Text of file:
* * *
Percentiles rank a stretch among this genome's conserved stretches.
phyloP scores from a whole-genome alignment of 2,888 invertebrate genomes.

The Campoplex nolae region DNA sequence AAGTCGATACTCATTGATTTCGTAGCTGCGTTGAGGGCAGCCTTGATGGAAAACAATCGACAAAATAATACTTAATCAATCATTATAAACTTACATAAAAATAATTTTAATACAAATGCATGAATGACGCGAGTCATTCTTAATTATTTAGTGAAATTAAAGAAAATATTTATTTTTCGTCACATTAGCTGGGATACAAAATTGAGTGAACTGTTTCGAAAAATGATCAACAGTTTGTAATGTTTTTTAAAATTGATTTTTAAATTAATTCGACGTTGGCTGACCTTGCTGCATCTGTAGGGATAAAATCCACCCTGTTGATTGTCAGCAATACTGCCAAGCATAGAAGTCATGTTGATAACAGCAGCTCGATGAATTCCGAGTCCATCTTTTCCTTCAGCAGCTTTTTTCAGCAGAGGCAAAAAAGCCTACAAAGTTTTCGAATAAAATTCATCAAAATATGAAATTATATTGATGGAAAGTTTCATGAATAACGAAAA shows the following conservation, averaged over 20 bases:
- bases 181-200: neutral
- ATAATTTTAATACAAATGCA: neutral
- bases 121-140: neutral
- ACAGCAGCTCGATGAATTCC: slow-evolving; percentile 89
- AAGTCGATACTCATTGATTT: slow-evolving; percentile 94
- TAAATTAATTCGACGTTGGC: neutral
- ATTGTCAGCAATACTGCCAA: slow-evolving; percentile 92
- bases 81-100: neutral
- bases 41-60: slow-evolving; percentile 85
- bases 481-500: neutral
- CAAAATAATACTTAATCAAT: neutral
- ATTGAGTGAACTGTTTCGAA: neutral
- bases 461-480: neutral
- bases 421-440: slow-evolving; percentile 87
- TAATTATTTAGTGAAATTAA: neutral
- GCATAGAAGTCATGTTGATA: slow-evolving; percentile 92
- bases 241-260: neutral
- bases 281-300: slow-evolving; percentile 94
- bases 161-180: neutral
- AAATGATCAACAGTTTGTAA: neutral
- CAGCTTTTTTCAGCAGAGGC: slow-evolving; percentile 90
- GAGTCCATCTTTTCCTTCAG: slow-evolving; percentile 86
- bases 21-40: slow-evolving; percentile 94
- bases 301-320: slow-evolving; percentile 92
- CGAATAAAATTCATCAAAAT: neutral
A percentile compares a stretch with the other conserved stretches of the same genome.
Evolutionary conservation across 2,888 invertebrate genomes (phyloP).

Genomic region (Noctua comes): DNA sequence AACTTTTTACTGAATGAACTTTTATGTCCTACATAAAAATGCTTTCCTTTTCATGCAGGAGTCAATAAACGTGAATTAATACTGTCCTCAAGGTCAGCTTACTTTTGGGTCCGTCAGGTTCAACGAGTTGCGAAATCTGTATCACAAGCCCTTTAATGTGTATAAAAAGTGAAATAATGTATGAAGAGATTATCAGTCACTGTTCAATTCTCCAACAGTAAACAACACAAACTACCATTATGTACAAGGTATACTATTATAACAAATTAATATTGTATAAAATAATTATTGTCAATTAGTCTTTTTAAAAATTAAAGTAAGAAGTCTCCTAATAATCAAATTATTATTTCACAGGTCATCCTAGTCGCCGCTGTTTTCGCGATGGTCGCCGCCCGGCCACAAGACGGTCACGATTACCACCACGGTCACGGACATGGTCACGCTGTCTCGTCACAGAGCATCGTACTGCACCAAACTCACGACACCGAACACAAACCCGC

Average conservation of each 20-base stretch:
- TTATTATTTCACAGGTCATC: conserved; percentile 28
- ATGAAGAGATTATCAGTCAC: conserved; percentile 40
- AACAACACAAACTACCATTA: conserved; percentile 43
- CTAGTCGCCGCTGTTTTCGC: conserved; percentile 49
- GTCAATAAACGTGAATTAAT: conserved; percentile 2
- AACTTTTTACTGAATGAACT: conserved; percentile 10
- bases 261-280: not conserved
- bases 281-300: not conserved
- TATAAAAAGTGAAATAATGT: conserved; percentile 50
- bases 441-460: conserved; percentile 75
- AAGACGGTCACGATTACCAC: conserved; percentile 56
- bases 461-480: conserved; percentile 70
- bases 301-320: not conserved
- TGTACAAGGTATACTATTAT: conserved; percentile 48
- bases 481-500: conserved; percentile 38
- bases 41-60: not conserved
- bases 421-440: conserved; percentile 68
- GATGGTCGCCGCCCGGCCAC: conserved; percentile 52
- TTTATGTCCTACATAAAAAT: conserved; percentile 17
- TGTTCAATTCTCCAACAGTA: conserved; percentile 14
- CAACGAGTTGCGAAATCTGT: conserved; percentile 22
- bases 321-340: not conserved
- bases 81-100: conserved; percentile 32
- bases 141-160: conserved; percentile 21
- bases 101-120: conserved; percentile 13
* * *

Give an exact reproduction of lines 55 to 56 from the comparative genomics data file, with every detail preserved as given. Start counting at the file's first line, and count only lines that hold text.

- bases 81-100: conserved; percentile 32
- bases 141-160: conserved; percentile 21